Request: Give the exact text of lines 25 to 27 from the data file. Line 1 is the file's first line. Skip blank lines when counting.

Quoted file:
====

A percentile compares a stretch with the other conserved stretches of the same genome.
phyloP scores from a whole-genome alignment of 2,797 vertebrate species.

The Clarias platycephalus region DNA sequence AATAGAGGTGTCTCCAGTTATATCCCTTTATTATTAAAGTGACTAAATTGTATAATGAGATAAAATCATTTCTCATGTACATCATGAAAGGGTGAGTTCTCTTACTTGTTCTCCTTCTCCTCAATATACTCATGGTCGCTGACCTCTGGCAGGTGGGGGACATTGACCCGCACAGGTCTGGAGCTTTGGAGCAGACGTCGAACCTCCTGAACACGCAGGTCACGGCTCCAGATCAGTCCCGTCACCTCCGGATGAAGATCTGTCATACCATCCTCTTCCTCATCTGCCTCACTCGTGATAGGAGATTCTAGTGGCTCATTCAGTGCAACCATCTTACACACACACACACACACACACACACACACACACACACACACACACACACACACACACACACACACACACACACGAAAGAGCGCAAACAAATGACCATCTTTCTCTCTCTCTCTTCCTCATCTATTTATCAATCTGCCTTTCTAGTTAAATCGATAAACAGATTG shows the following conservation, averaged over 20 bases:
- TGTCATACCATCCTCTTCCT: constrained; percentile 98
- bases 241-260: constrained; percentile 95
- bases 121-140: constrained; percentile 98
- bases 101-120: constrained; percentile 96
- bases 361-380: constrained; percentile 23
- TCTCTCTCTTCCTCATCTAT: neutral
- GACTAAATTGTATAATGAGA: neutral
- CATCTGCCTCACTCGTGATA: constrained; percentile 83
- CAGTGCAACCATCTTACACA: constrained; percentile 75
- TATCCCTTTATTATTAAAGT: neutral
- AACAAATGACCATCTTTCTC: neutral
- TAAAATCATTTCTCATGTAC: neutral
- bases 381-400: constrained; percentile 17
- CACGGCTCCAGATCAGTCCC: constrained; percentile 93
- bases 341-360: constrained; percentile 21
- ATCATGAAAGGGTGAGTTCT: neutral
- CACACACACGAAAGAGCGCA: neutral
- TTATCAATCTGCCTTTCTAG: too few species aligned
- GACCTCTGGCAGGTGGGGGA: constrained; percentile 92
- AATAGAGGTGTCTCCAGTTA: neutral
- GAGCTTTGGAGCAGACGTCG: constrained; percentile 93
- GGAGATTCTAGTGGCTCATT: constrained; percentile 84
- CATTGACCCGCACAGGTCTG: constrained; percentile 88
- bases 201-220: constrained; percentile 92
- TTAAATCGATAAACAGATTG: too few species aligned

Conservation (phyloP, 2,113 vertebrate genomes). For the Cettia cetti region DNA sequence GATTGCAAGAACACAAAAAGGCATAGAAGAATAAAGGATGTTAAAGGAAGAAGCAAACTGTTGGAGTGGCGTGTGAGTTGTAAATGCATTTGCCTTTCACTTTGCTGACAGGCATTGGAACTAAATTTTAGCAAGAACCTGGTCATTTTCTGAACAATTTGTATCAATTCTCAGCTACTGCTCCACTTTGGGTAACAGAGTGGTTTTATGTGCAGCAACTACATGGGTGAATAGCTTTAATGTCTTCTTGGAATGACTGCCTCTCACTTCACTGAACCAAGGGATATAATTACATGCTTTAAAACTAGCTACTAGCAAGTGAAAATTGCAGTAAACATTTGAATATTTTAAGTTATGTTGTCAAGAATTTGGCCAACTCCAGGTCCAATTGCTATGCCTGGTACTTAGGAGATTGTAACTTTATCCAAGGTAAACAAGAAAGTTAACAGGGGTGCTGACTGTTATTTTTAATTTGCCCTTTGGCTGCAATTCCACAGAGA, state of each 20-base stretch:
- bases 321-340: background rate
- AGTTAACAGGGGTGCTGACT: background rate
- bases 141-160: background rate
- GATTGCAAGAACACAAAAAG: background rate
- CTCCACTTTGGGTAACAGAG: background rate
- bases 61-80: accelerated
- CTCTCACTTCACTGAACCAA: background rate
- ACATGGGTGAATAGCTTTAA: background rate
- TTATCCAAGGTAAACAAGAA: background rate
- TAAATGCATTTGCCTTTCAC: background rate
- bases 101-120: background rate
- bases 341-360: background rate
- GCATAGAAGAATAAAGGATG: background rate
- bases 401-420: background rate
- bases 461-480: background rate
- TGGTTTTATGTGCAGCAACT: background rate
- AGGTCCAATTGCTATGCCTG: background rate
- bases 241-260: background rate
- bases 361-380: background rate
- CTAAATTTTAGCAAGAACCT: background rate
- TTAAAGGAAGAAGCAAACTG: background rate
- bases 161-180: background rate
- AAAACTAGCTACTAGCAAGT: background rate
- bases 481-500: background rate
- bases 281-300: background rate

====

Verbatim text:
- GGAGATTCTAGTGGCTCATT: constrained; percentile 84
- CATTGACCCGCACAGGTCTG: constrained; percentile 88
- bases 201-220: constrained; percentile 92